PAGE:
Review: Truth, Lies and Alibis, Encounters with Christine Kinsey
In Truth, Lies and Alibis, Encounters with Christine Kinsey the artist describes, with a disarming matter-of-factness, her childhood in post war Monmouthshire punctuated, as it was, by a plenitude of upsets. Scarring illness, surreal hospitals and the death of her father all blended with a selection of otherworldly elderly relatives.
Even her description of the school long jump is surreal, her runup beginning (almost) outside the premises culminated in a jump of Hogwartian proportions in the school gym; an approach that led to her breaking the Monmouthshire record.
Her text is interspersed with pictures, none of which are dated, making it hard to establish a meaningful dialogue between the two.
We are offered clues to the awakening of her political spirit and given an insight into the mystique of art schools before they were fooled by fake universities into making the students customers. (Not that they were idyllic in the early sixties, according to Kinsey they were full on sausage fests).
There is a magical photograph of Kinsey, with her partner the artist Bryan Jones in Trafalgar Square, when the couple had moved to London in the early sixties; a pigeon is just getting airborne in the foreground in front of them, all blurry and suggestive.
Kinsey describes the expectations and limitations placed on her as a woman artist; she lays out the road ahead for her, as she saw it, one that it is impossible to imagine will not contain struggle.
For the second half of her book the focus is, for the most part, on her painting and drawing. The work is often slightly out of reach, so mystical that many of the possible points of access are sealed, if you are coming at them cold that is.
Her connection with Russian icon painting, on her own admission, is strong, and this is useful knowledge. With icon painting the underlying narrative is shared and communally understood though, which is often not the case with Kinsey’s work.
I was however completely bewitched by her monochromatic work, (and perhaps this is aided by how well it reproduces).
The etchings she produced in Sint Maarten, studies of a naked woman with spectacular bird headdresses are brilliant on so many levels, from the rhythmic mark making to the glowingly open tonality and that is before we even begin to discuss what it all could mean.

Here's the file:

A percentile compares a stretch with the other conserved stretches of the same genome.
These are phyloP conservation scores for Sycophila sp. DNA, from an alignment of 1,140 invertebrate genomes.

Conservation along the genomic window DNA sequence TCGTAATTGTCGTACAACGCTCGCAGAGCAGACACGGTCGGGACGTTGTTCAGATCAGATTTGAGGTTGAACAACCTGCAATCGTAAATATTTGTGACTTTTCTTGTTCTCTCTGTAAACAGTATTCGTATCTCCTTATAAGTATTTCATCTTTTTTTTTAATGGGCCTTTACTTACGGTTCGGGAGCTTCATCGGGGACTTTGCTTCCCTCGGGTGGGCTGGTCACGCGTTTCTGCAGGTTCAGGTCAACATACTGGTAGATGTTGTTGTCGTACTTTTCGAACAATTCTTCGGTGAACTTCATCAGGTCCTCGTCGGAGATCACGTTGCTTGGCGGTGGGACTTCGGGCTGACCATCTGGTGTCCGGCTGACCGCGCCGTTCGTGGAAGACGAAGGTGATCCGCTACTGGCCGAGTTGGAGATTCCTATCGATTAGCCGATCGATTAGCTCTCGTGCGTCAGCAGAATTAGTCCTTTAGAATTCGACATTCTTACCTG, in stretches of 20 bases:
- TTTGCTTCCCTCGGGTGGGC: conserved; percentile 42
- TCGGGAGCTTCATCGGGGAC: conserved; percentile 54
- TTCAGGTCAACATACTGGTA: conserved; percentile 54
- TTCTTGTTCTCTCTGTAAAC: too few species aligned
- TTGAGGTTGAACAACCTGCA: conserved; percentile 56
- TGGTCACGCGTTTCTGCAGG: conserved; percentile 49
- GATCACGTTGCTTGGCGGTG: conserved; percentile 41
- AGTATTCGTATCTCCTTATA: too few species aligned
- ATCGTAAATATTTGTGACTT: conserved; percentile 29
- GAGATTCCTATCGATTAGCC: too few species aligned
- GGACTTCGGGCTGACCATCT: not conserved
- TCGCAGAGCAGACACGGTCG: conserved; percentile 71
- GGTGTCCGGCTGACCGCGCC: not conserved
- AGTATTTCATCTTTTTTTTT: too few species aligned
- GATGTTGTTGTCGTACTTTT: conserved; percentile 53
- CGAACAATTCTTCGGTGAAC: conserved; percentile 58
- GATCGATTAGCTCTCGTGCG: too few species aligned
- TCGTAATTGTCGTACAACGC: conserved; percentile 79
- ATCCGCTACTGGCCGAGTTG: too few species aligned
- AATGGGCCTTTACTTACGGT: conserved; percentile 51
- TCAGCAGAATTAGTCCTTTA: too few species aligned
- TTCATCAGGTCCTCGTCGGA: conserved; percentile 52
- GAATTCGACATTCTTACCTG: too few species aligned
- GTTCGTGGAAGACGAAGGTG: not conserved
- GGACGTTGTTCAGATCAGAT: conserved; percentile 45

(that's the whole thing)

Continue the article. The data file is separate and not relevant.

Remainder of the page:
They could easily be the inspiration for the contemporary Swedish fusion band Goat’s on stage headgear.
But let’s turn from the the finished works though, (well for the moment anyway), let’s hear Christine’s voice, let’s revel together in a wonderful drawing.
Executed while she was still in art school (I think, no date) it’s bursting with the arrogance of youth; see the muscular composition, the biting incisions of an individual who is not content to leave the world unchanged, an individual who has a profound affinity for space.
If I was into my second drink I might even call that student drawing prophetic…
A new Chapter
The full force of Kinsey’s political energy is brought to bear bringing into being an art centre in Cardiff in 1972, Chapter. She describes putting on a promotional festival in Sophia Gardens with Black Sabbath on the bill…BLACK SABBATH for fucks sake!
Of standing next to the fearsome head of the Cardiff Drug Squad at the event and him whispering to her, through a haze of hash smoke, ‘If you keep all this in here I’ll ignore it…’
Between the lines of the cheerily related arty anecdotes (most of which begin with her finishing off some tiling, or fixing a Chapter floor malfunction) are glimpses into the hard decisions, the business planning and the sheer grit Kinsey and her collaborators brought to the table to bring their impossible vision into being.